Along these lines, I was fortunate to meet Lava Awasthi, the Chairperson of the Nepal Language Commission. He said that although there are 123 national languages, the Commission suspects that there are many more. And in addition to the four well-established language families, there may be at least one, maybe two more. So, this is an active area of research. The terrain of course makes it difficult to study for the same reason that there are so many languages in a relatively small territory in the first place.

Shivapuri peak

Asami monkey

Asami monkey

I recently “climbed” Shivapuri. I have to put that in quotes, because for Nepalis and serious trekkers, this is a “short and easy walk.” For this flatlander, however, it was a serious climb.

Most of the guides describe it as 3-4 hours up and 2-3 down, with extra time needed for photos, lunch, shrine visits, and such. So, it consumes much of one day. My fitbit got a workout, reporting 38,000 steps and 353 flights of stairs. To be fair to flatlanders, it’s not a negligible height–8,963 ft, easily higher than anything east of the Rockies in North America.

The park

Fauna of Shivapuri

Fauna of Shivapuri

The Shivapuri park is in a beautiful national park, just north of Kathmandu. It’s a destination for watchers of birds, plants, butterflies, Hindu shrines and Buddhist monasteries, and much more.

I learned that Mira Rai had been there the day before my walk, hosting a trail running event. The distances were 25 K, 50 K, and 80 K. I could still see many of the brightly colored ribbons marking the trails for the races. Perhaps you need to walk there to understand why an 80 K (50 mile) run up and down the hills would be a good workout. One man ran directly up and down to Shivapuri peak in one and a quarter hours. That’s a good marathon pace by itself, but on stairs at altitude it’s unbelievable.

Nagi Gomba

Nagi Gomba

Sights

At my more sensible pace, I had a chance to observe more of the natural beauty of Shivapuri. Starting at the Pani Muhan gate, I saw Asami monkeys, a type different from the rhesus monkeys one sees around temples in Kathmandu. There were loud calls from the many warblers in the park, as well as from blue magpies, Bonelli’s eagles, and great Himalayan barbets. I mostly just heard these, but did see kalij pheasants. Beautiful butterflies were everywhere, and mercifully, no annoying insects.

Water source and temple

Water source and temple

There are some magnificent pines at the lower elevation, then a dense forest of laurels, rhododendrons, and oaks heading up.

The first major stop is Nagi Gomba, a Buddhist monastery run by nuns. There’s a school for orphans. Although there is still much evidence of earthquake damage, fortunately, not al of the buildings were destroyed. You can also fill up your water bottle with clean mountain water. The photo of the main doorway shows the title in a Tibetan language, in Nepali, and in Tibetan with Roman script.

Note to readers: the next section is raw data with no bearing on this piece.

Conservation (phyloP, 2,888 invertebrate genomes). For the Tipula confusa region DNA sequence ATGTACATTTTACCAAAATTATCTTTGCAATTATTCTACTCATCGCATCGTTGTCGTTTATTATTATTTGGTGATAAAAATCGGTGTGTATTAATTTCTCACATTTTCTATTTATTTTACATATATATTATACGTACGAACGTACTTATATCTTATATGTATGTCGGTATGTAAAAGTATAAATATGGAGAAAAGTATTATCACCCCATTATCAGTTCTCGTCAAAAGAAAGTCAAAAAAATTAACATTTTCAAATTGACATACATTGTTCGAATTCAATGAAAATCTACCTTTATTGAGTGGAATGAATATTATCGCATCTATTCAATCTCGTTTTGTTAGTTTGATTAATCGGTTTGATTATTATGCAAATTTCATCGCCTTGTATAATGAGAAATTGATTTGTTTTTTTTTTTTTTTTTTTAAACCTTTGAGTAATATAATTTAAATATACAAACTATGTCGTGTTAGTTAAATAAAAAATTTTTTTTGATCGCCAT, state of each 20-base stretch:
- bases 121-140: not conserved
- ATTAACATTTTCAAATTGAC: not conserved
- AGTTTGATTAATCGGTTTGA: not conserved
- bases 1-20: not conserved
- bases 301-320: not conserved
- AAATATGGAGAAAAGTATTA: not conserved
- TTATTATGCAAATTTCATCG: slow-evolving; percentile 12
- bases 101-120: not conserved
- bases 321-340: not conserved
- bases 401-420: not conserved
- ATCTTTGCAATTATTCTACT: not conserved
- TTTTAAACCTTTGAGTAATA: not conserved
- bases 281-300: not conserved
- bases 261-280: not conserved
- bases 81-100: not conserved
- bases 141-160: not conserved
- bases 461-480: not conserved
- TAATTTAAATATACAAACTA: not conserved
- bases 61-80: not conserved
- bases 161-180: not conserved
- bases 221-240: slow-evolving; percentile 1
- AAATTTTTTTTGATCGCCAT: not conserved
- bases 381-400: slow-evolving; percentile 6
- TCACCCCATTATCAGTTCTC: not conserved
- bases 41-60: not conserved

Signpost

Signpost

My guide

There are mostly helpful signposts marking the way. But they’re not necessary because of the mandatory guide. In one of the photos you can see Badi filling up his water bottle at a shrine. There, he also applied a tilak, along with the prayer – “May I remember the Lord. May this pious feeling pervade all my activities. May I be righteous in my deeds.”

At Shivapuri peak

At Shivapuri peak

Badi, by the way, was an excellent guide, helping to identify many of the unfamiliar natural phenomena. He was also very honest. When I said, “I need to get in better shape,” he replied, “yes, you do.” Seeking a little softer response, I added, “I need to lose some of this belly.” Perhaps I hoped he’d say that I wasn’t that bad for an old man, but instead, I got another, “yes, you do.”

Huge, old oaks

Huge, old oaks

So, I asked whether he’d guided anyone as old as I on this “climb.” He told me about a 65 year old German man. He was a pilot who had a terrible crash, breaking many bones. His doctor told him to take up walking and trekking. I knew what was coming: “He was in much better shape than you.”

The top

I struggled a bit near the top. I was probably dehydrated, getting a little dizzy. At one point the mica on the ground and in the rocks presented me with a beautiful kaleidoscope of flashing lights. I enjoyed that for a moment, until I remembered that I needed to be paying attention to the walking.

Many beautiful butterflies

Many beautiful butterflies

We managed to reach the summit and paused for a brief lunch. Unfortunately, there was cloud cover, so we didn’t get the view of the Himalayas that many people count on as their reward for the climb.

Also, I felt a little sick, which may have had something to do with the mica kaleidoscope. So I walked back down a short way to take care of business in the woods. When I came back up to the peak, I realized that I had technically ascended it twice in one day, something few people do. My pace was glacial and my form was embarrassing, but I made it, and twice!

Kumbeshwar Technical School

KTS is a place very close to my apartment in Patan and is now close to my heart as well. I’ve visited several times and want to learn more about it.

KTS was established in 1983 to assist the local community of street sweepers. They were “untouchables,” with little education or employment opportunities.
Carpentry training